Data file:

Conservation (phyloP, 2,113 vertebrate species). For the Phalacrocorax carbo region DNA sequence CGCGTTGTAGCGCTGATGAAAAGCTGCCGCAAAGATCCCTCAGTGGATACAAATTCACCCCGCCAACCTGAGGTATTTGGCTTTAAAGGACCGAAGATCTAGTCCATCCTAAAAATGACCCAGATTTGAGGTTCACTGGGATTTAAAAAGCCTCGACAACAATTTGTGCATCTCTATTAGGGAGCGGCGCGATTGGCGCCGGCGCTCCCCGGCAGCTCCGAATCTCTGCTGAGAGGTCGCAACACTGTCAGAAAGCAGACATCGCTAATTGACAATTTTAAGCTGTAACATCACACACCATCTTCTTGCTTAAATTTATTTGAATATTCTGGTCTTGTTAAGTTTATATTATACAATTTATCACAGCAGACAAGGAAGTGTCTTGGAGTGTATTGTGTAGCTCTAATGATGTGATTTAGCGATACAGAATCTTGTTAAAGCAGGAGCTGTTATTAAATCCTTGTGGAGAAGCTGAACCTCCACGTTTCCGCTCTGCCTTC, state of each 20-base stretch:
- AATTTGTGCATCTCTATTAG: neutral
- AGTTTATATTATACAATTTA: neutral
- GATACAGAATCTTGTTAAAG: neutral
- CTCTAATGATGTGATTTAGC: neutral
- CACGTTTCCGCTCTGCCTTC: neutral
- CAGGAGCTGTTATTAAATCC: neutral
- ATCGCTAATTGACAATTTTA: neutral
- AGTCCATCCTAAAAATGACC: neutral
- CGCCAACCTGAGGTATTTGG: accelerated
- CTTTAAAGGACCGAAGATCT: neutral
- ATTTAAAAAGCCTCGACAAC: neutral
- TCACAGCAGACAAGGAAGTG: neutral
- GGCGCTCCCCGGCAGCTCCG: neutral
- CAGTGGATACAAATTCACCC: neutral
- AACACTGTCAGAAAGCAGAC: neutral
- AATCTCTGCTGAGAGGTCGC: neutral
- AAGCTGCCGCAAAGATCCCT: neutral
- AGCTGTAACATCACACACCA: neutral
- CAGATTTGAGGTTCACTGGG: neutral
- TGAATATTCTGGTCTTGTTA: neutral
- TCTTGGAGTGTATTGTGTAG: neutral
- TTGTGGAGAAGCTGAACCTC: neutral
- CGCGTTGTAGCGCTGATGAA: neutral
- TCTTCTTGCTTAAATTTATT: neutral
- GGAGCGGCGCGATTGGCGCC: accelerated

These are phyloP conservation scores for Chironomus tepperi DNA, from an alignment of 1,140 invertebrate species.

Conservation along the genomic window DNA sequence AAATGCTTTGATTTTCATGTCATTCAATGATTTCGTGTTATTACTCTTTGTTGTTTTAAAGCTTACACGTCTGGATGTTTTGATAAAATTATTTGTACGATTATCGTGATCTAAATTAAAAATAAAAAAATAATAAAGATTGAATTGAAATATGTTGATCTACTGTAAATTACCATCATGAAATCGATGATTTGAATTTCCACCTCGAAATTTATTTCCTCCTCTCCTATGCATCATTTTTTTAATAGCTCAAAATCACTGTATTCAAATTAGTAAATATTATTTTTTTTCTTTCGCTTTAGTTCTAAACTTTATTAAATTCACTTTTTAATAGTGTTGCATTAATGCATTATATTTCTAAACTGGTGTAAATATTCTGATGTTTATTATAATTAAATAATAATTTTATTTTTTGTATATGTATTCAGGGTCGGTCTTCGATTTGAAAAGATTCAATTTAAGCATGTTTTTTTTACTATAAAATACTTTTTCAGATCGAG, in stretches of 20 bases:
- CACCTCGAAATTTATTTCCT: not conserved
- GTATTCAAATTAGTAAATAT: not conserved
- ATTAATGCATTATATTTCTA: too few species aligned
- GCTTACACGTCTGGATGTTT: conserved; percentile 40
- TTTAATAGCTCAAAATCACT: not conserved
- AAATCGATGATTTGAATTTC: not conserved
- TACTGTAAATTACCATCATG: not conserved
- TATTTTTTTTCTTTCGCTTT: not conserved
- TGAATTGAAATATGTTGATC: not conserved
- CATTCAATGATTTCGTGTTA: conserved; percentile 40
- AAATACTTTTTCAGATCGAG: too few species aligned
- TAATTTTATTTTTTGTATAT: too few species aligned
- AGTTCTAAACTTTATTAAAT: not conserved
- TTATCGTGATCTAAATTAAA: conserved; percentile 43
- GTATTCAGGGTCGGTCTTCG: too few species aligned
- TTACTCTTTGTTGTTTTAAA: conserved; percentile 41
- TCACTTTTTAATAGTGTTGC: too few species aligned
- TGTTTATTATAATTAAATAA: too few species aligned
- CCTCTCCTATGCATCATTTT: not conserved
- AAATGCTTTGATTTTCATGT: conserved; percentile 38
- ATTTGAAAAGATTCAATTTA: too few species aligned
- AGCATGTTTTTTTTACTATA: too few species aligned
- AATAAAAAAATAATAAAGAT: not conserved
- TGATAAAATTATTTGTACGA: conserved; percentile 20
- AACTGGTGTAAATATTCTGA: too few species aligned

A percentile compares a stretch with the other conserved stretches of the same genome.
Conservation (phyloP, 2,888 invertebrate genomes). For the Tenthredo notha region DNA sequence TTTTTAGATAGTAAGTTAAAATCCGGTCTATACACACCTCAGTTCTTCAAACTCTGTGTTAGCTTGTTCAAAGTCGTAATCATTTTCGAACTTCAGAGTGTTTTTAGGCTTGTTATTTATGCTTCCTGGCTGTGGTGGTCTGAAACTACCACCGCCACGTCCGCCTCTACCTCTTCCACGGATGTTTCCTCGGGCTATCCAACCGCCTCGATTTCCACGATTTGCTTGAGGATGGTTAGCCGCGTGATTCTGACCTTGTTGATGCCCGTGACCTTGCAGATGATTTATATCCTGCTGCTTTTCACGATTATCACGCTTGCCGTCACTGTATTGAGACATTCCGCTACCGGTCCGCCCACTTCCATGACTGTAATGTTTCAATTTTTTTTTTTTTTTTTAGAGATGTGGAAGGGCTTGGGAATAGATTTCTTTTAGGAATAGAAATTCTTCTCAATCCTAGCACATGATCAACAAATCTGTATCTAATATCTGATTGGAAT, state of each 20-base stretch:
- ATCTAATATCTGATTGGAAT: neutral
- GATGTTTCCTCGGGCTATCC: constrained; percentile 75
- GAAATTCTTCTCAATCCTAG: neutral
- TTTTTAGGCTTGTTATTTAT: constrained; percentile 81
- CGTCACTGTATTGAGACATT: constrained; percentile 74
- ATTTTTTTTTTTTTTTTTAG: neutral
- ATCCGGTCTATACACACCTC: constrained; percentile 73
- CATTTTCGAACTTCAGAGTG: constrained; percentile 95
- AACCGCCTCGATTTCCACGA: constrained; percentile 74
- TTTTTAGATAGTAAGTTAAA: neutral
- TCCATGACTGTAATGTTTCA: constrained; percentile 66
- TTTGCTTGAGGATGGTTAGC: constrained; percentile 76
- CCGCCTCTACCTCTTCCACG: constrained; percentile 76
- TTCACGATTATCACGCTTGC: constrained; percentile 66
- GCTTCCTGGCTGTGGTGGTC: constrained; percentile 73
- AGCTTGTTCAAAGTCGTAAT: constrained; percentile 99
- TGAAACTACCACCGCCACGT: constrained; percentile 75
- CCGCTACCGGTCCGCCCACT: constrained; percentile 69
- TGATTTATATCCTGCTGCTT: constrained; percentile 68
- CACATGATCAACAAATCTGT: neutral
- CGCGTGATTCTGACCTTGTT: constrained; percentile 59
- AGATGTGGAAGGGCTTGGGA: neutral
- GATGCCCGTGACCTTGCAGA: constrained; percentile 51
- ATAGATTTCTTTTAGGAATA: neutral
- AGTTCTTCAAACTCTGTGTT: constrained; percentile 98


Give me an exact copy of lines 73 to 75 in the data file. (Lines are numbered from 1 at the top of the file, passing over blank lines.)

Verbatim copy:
- CCGCTACCGGTCCGCCCACT: constrained; percentile 69
- TGATTTATATCCTGCTGCTT: constrained; percentile 68
- CACATGATCAACAAATCTGT: neutral